This past month, I was fortunate enough to be invited by Reviews Editor Dan Stapleton to “assist” in his review of Left 4 Dead, joining him in an exhausting marathon session of zombie-slaying while he evaluated the game. I agreed with him on his verdict—namely that the game is crazy awesome—but after 15 hours of nearly continuous undead brain-bashing, a troubling thought wandered into my head: will this game fall victim to repetitiveness?
As a cooperative shooter, Left 4 Dead essentially retains the structure of a single-player game. The game’s four “story” acts are designed in a linear fashion so that players feel like they’re gunning through a zombie movie, with certain game events carefully scripted to heighten the tension (i.e., the mini-finale standoffs spaced out through each act). The campaign experience is riveting and nerve-wracking the first couple times through, as the sense of unfamiliarity and the need to explore the ominous environments make for great horror-movie moments where you’re genuinely frightened. But what happens after you’ve memorized the layout of every map and the optimal routes and tactics for survival? Even with the game’s intelligent “AI Director” dynamically unleashing the zombie horde, I was worried that the action would eventually become too predictable.
That led me to wonder what first-person shooter games could do to stave off staleness, especially in games the developers intend gamers to play for months or years. My immediate thought: randomly generated maps. This solution works well for plenty of role-playing and real-time strategy games, in both single- and multiplayer modes. Diablo’s single-player dungeons were almost completely dynamically created by the game engine, and random maps in strategy games like Rise of Nations put multiplayer competitors on equal footing so that no player knows what to expect out of the gate.
In Left 4 Dead you might learn the map, but you'll never know where the zombies are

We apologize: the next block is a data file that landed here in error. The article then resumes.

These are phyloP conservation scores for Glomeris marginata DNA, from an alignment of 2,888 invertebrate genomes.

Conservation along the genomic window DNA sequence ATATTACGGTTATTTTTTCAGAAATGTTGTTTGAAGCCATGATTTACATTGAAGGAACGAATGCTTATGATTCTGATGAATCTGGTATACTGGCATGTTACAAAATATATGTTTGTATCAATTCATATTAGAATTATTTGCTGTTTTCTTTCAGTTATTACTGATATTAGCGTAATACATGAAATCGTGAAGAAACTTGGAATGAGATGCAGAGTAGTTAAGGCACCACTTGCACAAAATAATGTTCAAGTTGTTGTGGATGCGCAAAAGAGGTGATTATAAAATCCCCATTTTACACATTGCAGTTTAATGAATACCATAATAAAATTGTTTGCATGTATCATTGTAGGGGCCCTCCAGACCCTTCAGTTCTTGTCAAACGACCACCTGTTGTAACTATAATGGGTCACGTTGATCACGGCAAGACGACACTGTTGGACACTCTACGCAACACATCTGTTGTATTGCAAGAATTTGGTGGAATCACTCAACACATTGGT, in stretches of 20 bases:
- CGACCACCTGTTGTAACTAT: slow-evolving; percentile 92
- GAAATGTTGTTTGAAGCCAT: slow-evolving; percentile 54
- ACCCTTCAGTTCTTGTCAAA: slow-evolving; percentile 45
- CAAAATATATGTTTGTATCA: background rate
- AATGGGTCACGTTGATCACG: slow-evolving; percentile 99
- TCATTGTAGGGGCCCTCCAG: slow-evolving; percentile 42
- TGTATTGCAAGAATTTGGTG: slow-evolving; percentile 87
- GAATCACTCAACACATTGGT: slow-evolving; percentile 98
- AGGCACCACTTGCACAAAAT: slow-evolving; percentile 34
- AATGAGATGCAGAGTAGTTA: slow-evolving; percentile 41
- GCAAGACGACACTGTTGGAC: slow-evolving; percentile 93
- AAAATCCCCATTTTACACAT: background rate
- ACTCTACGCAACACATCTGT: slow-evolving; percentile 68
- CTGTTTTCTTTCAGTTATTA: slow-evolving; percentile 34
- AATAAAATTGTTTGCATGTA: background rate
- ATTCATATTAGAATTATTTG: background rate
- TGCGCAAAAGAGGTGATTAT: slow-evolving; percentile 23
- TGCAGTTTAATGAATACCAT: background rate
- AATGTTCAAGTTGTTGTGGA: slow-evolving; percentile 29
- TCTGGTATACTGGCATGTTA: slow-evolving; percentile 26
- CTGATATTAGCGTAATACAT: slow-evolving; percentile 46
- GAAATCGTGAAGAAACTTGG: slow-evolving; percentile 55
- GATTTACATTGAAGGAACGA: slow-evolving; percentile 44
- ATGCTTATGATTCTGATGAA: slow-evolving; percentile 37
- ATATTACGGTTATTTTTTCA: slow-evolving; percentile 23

Unfortunately, random levels aren’t a practical solution for FPSes, where environments are painstakingly crafted 3D worlds as opposed to gridded 2D planes. Sure, map designers could work in multiple map routes and a few dynamic obstacles like random walls or bridges, but even the best programmers have not achieved the kind of algorithmic coding finesse required to procedurally generate a 3D environment that’s both fun to play in and aesthetically sensible (Hellgate, I’m looking at you). And with a game like Left 4 Dead, which is set in a familiar world, realistic level design plays a large factor in what makes the game fun.
So, what other attributes, aside from the actual level architecture, could be randomized to increase replayability? Spawn locations, weapon and health placement, and maybe even weather are all variables that can reasonably be adjusted for each gameplay session. Borderlands, Gearbox’s upcoming sci-fi shooter, takes the idea of randomized items and runs with it, touting over a million different variations of weapon and item types. Left 4 Dead also does a bit of this, changing up the availability of explosives canisters and high-powered rifles so that you can’t execute the exact same tactics for every playthrough.
But then I considered this: maybe gamers don’t necessarily want randomization in their multiplayer games. In a competitive multiplayer game (which L4D aims to be with its Versus mode), having discrete and fixed variables might actually be more of a boon than a disadvantage. Because even though uncertainty can contribute to tension, consistency and reliability are foundations of the balance that multiplayer matches demand. Just imagine if Counter-Strike was patched with randomized weapon kits and spawn locations—hardcore players would revolt.
So maybe there’s no point in worrying about the longevity of Left 4 Dead, and I’ll still be enjoying it just as much a year from now. After all, it’s hard to imagine zombie-killing ever getting old.
November 19, 2008